He stressed that the Joint Investigation Team has been authorized to file criminal and/or administrative case against any official or employee who refuses to comply with the legal processes/orders/requests.

    He said legal action will also be taken against any official or employee who willfully obstructs or hinders the conduct of the investigation by misleading or attempting to mislead the investigation.


    Senate minority leader Franklin Drilon said the Ombudman’s move to exact accountability on DOH officials is a welcome move.

    “The lapses they committed have exposed to risk the welfare of the entire nation. Sec Duque in particular, has failed in his job. The people have every right to demand accountability,” Drilon said.

    He said the Ombudsman’s intervention should serve as a reminder to government officials to fulfill their responsibilities with utmost integrity and honesty.

    Sen. Panfilo Lacson said the investigation is very timely as he hoped that there will be positive results unlike the cases he filed against former BuCor director Nicanor Faeldon which he said “continues to languish in the dustbin of the Ombudsman for an unusually long period of time.”

    “About time. I can only hope that this time around, the investigation will bear fruit and find those concerned liable and suffer the consequences of their misdeeds in taking advantage of the COVID-19 crisis for self-aggrandizement,” Lacson said.


    Dr. Tony Leachon on Wednesday he is no longer a Special Adviser to the National Task Force on COVID-19 as he was allegedly forced to resign from his post after two Cabinet officials were displeased when he publicly revealed gaps in the government’s COVID-19 response measures.

    Leachon served as the special adviser of National Task Force Against COVID-19 Chief Implementer Secretary Carlito Galvez Jr.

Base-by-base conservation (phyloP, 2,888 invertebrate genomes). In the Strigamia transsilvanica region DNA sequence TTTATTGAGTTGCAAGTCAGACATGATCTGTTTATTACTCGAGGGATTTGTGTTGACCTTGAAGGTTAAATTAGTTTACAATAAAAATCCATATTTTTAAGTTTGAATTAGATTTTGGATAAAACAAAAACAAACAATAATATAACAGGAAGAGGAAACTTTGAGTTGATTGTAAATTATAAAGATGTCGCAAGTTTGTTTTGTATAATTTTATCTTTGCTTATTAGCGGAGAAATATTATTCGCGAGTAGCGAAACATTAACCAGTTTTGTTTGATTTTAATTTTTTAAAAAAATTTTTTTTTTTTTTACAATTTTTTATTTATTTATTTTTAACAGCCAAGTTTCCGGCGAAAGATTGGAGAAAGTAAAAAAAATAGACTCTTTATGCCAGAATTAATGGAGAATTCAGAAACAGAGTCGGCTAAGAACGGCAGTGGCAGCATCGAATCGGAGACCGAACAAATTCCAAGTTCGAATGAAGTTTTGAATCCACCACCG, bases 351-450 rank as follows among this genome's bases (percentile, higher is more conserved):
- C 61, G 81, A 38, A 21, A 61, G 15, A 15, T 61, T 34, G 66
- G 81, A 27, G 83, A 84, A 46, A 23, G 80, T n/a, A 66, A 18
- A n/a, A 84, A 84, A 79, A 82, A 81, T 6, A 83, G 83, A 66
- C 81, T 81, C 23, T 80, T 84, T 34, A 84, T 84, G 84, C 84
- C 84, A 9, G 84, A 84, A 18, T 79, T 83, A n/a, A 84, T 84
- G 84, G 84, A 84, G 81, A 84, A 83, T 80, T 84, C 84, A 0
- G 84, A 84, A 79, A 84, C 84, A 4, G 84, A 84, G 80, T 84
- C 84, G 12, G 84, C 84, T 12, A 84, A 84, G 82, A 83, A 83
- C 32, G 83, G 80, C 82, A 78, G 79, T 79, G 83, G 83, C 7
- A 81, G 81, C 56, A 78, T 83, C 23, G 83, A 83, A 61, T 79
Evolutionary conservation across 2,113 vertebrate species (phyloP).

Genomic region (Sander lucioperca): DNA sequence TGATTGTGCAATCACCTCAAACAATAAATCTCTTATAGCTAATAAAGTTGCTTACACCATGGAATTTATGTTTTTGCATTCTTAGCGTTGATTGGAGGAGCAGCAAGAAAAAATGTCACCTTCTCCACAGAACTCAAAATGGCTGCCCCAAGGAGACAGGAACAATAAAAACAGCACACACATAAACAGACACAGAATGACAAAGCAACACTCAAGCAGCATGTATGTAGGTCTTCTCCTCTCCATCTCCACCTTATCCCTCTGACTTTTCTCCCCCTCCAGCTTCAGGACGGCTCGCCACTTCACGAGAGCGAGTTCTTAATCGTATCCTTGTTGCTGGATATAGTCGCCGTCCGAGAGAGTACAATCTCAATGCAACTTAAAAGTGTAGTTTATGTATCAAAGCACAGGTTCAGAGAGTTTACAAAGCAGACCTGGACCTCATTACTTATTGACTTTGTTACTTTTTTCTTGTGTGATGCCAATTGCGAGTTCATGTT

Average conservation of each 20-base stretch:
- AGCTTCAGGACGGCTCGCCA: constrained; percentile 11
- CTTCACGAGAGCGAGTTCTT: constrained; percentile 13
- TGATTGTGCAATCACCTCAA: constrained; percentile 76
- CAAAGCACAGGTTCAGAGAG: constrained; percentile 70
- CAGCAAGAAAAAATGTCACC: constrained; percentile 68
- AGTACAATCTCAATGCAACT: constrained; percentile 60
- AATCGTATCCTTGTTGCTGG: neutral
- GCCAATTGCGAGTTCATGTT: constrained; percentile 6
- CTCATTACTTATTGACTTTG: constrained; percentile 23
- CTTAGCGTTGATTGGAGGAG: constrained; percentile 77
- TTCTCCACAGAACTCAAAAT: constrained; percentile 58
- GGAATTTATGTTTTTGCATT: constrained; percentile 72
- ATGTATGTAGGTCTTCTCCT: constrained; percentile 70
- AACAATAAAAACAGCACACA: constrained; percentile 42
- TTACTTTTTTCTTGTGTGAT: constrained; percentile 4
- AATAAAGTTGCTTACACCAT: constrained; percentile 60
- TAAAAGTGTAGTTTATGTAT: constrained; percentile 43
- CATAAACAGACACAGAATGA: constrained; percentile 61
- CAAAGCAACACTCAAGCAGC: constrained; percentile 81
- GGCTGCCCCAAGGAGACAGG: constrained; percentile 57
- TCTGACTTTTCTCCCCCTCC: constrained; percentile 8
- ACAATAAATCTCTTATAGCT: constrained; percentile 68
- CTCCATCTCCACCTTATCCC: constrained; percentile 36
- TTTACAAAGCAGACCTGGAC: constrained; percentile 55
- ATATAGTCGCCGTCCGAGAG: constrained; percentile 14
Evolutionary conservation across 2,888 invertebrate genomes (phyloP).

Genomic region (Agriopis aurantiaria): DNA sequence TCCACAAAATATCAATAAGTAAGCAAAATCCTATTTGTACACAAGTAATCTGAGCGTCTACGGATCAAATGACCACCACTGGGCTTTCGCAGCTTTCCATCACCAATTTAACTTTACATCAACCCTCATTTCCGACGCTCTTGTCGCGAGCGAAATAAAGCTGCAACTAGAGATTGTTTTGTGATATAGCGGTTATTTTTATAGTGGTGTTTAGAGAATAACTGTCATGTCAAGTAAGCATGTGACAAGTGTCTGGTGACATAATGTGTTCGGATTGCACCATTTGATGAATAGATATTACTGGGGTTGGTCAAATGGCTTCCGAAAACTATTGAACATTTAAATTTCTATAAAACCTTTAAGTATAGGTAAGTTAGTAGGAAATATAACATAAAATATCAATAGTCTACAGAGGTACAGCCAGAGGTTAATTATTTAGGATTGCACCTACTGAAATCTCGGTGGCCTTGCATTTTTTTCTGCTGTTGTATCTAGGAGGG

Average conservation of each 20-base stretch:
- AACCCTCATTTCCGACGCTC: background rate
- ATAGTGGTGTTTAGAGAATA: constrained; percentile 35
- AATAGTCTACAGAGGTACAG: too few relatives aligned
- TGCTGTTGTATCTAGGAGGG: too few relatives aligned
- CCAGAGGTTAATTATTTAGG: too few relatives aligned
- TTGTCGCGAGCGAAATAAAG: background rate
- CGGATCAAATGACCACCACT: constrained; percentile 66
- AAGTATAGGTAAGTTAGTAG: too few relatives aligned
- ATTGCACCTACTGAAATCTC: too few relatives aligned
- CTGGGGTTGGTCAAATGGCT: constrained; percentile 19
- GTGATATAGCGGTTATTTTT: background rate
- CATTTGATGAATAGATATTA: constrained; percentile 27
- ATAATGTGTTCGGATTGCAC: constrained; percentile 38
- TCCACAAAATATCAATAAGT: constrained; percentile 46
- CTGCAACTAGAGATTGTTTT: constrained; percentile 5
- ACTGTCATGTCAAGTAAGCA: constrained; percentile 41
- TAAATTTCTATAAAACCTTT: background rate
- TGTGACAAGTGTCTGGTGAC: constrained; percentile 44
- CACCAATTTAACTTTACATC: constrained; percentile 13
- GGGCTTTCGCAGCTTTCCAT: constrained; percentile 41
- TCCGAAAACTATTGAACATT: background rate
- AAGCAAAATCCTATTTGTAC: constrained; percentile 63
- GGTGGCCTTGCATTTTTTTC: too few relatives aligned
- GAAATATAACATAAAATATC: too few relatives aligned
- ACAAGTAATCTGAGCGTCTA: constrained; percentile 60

Leachon’s announcement came three days after he criticized the DOH for “losing focus” on its priorities in containing COVID-19 infections.

    “It’s with deepest regret that I announce that I am not anymore the Special Adviser of National Adviser -COVID 19 effective today (Wednesday). I have my full respect for Sec. Charlie Galvez and we will remain as good friends. Lots of good memories. But I have to move on,” Leachon tweeted.

    He added: “I left NTF due to my differences with DOH policies eg, lack of sense of urgency, problems in COVID data management, and transparency in communication process. That’s life. That’s how it is. There’s a silver lining though. Thank you very much.”

    In an interview with CNN Philippines’ Newsroom Ngayon, Leachon said: “Time and again, I was asked not to speak about my independent views, but I think it would be helpful to the country. I think I was asked to resign, ‘yun ang real (score).”

    Leachon on Saturday criticized the DOH’s lackluster response to the pandemic on his Twitter account.

    Leachon said Duque and Roque were apparently displeased with his public comments. This, he said, could have prompted Galvez to talk to him about leaving the task force. – With Jocelyn Montemayor and Raymond Africa